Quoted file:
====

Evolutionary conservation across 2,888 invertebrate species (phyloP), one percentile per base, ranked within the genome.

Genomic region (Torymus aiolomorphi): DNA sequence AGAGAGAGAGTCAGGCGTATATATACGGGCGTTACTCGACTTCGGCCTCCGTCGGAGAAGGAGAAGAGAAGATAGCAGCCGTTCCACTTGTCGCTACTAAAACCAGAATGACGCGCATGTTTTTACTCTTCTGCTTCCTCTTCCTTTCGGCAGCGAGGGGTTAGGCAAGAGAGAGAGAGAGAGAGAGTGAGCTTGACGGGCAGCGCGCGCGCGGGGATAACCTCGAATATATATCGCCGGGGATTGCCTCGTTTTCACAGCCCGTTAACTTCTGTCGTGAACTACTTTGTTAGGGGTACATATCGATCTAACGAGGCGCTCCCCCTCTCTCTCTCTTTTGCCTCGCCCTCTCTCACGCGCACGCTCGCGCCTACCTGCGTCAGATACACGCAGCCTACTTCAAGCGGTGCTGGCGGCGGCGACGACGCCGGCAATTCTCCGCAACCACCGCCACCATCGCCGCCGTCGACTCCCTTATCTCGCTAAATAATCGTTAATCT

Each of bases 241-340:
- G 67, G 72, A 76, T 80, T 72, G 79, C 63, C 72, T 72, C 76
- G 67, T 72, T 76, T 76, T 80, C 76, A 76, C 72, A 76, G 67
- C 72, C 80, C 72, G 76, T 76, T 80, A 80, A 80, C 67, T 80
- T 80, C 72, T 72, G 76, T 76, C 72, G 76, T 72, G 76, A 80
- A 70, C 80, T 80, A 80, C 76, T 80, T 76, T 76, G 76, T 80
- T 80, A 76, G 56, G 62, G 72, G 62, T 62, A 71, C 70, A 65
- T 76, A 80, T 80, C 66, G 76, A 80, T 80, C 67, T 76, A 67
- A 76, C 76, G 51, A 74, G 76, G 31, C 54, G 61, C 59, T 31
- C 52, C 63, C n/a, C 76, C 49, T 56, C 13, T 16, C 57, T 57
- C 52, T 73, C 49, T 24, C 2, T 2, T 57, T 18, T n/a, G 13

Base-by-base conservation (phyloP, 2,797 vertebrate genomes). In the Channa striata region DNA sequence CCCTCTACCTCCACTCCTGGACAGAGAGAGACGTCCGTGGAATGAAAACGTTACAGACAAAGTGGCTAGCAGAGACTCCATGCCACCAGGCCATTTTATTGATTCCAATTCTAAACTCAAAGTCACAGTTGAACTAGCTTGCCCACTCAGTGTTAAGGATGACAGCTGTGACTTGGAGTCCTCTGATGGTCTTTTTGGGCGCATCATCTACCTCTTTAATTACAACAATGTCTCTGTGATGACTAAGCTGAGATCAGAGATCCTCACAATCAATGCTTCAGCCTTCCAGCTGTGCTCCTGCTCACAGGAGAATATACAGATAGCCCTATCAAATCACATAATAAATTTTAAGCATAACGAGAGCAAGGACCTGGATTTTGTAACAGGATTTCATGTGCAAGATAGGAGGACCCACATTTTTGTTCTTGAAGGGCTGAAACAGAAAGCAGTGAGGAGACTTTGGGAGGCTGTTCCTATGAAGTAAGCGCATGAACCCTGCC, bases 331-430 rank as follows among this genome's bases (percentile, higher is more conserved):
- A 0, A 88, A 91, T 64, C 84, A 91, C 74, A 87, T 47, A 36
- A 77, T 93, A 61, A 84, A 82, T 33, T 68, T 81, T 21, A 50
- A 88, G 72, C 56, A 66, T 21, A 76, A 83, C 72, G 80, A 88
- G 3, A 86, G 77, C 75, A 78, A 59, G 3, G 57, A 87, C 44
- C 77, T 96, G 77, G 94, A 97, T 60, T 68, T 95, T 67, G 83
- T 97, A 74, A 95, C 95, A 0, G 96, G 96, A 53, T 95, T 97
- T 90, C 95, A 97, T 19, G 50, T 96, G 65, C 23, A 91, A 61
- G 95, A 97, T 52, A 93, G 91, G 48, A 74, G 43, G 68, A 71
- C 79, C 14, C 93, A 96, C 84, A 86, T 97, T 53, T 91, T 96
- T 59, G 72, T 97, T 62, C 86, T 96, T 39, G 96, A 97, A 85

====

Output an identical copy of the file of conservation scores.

Evolutionary conservation across 2,888 invertebrate species (phyloP), one percentile per base, ranked within the genome.

Genomic region (Torymus aiolomorphi): DNA sequence AGAGAGAGAGTCAGGCGTATATATACGGGCGTTACTCGACTTCGGCCTCCGTCGGAGAAGGAGAAGAGAAGATAGCAGCCGTTCCACTTGTCGCTACTAAAACCAGAATGACGCGCATGTTTTTACTCTTCTGCTTCCTCTTCCTTTCGGCAGCGAGGGGTTAGGCAAGAGAGAGAGAGAGAGAGAGTGAGCTTGACGGGCAGCGCGCGCGCGGGGATAACCTCGAATATATATCGCCGGGGATTGCCTCGTTTTCACAGCCCGTTAACTTCTGTCGTGAACTACTTTGTTAGGGGTACATATCGATCTAACGAGGCGCTCCCCCTCTCTCTCTCTTTTGCCTCGCCCTCTCTCACGCGCACGCTCGCGCCTACCTGCGTCAGATACACGCAGCCTACTTCAAGCGGTGCTGGCGGCGGCGACGACGCCGGCAATTCTCCGCAACCACCGCCACCATCGCCGCCGTCGACTCCCTTATCTCGCTAAATAATCGTTAATCT

Each of bases 241-340:
- G 67, G 72, A 76, T 80, T 72, G 79, C 63, C 72, T 72, C 76
- G 67, T 72, T 76, T 76, T 80, C 76, A 76, C 72, A 76, G 67
- C 72, C 80, C 72, G 76, T 76, T 80, A 80, A 80, C 67, T 80
- T 80, C 72, T 72, G 76, T 76, C 72, G 76, T 72, G 76, A 80
- A 70, C 80, T 80, A 80, C 76, T 80, T 76, T 76, G 76, T 80
- T 80, A 76, G 56, G 62, G 72, G 62, T 62, A 71, C 70, A 65
- T 76, A 80, T 80, C 66, G 76, A 80, T 80, C 67, T 76, A 67
- A 76, C 76, G 51, A 74, G 76, G 31, C 54, G 61, C 59, T 31
- C 52, C 63, C n/a, C 76, C 49, T 56, C 13, T 16, C 57, T 57
- C 52, T 73, C 49, T 24, C 2, T 2, T 57, T 18, T n/a, G 13

Base-by-base conservation (phyloP, 2,797 vertebrate genomes). In the Channa striata region DNA sequence CCCTCTACCTCCACTCCTGGACAGAGAGAGACGTCCGTGGAATGAAAACGTTACAGACAAAGTGGCTAGCAGAGACTCCATGCCACCAGGCCATTTTATTGATTCCAATTCTAAACTCAAAGTCACAGTTGAACTAGCTTGCCCACTCAGTGTTAAGGATGACAGCTGTGACTTGGAGTCCTCTGATGGTCTTTTTGGGCGCATCATCTACCTCTTTAATTACAACAATGTCTCTGTGATGACTAAGCTGAGATCAGAGATCCTCACAATCAATGCTTCAGCCTTCCAGCTGTGCTCCTGCTCACAGGAGAATATACAGATAGCCCTATCAAATCACATAATAAATTTTAAGCATAACGAGAGCAAGGACCTGGATTTTGTAACAGGATTTCATGTGCAAGATAGGAGGACCCACATTTTTGTTCTTGAAGGGCTGAAACAGAAAGCAGTGAGGAGACTTTGGGAGGCTGTTCCTATGAAGTAAGCGCATGAACCCTGCC, bases 331-430 rank as follows among this genome's bases (percentile, higher is more conserved):
- A 0, A 88, A 91, T 64, C 84, A 91, C 74, A 87, T 47, A 36
- A 77, T 93, A 61, A 84, A 82, T 33, T 68, T 81, T 21, A 50
- A 88, G 72, C 56, A 66, T 21, A 76, A 83, C 72, G 80, A 88
- G 3, A 86, G 77, C 75, A 78, A 59, G 3, G 57, A 87, C 44
- C 77, T 96, G 77, G 94, A 97, T 60, T 68, T 95, T 67, G 83
- T 97, A 74, A 95, C 95, A 0, G 96, G 96, A 53, T 95, T 97
- T 90, C 95, A 97, T 19, G 50, T 96, G 65, C 23, A 91, A 61
- G 95, A 97, T 52, A 93, G 91, G 48, A 74, G 43, G 68, A 71
- C 79, C 14, C 93, A 96, C 84, A 86, T 97, T 53, T 91, T 96
- T 59, G 72, T 97, T 62, C 86, T 96, T 39, G 96, A 97, A 85